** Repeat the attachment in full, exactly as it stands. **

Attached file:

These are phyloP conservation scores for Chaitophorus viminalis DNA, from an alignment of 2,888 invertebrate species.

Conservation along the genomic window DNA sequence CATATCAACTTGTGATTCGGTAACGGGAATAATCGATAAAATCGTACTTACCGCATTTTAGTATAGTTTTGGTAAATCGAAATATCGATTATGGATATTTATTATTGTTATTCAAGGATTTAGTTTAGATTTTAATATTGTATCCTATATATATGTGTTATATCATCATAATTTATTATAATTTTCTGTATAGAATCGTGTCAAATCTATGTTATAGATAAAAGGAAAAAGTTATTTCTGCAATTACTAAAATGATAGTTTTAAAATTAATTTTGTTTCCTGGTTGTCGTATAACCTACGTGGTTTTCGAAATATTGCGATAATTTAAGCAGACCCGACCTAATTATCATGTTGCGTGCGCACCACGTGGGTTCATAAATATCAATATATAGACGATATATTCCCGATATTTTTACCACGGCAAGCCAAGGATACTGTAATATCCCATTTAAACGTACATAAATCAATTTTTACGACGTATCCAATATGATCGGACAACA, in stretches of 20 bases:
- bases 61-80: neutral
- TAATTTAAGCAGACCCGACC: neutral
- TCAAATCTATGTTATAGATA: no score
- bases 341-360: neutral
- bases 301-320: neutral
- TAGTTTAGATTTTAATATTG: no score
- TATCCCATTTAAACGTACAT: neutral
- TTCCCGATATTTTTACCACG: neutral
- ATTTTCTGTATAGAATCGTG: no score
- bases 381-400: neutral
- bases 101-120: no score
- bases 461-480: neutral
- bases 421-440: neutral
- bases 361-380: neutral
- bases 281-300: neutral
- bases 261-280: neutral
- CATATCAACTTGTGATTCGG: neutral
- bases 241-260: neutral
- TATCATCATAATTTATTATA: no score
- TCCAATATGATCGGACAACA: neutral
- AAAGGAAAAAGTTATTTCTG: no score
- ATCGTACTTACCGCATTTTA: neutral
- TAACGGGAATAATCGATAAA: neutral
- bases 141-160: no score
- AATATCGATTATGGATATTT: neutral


These are phyloP conservation scores for Chaitophorus viminalis DNA, from an alignment of 2,888 invertebrate species.

Conservation along the genomic window DNA sequence CATATCAACTTGTGATTCGGTAACGGGAATAATCGATAAAATCGTACTTACCGCATTTTAGTATAGTTTTGGTAAATCGAAATATCGATTATGGATATTTATTATTGTTATTCAAGGATTTAGTTTAGATTTTAATATTGTATCCTATATATATGTGTTATATCATCATAATTTATTATAATTTTCTGTATAGAATCGTGTCAAATCTATGTTATAGATAAAAGGAAAAAGTTATTTCTGCAATTACTAAAATGATAGTTTTAAAATTAATTTTGTTTCCTGGTTGTCGTATAACCTACGTGGTTTTCGAAATATTGCGATAATTTAAGCAGACCCGACCTAATTATCATGTTGCGTGCGCACCACGTGGGTTCATAAATATCAATATATAGACGATATATTCCCGATATTTTTACCACGGCAAGCCAAGGATACTGTAATATCCCATTTAAACGTACATAAATCAATTTTTACGACGTATCCAATATGATCGGACAACA, in stretches of 20 bases:
- bases 61-80: neutral
- TAATTTAAGCAGACCCGACC: neutral
- TCAAATCTATGTTATAGATA: no score
- bases 341-360: neutral
- bases 301-320: neutral
- TAGTTTAGATTTTAATATTG: no score
- TATCCCATTTAAACGTACAT: neutral
- TTCCCGATATTTTTACCACG: neutral
- ATTTTCTGTATAGAATCGTG: no score
- bases 381-400: neutral
- bases 101-120: no score
- bases 461-480: neutral
- bases 421-440: neutral
- bases 361-380: neutral
- bases 281-300: neutral
- bases 261-280: neutral
- CATATCAACTTGTGATTCGG: neutral
- bases 241-260: neutral
- TATCATCATAATTTATTATA: no score
- TCCAATATGATCGGACAACA: neutral
- AAAGGAAAAAGTTATTTCTG: no score
- ATCGTACTTACCGCATTTTA: neutral
- TAACGGGAATAATCGATAAA: neutral
- bases 141-160: no score
- AATATCGATTATGGATATTT: neutral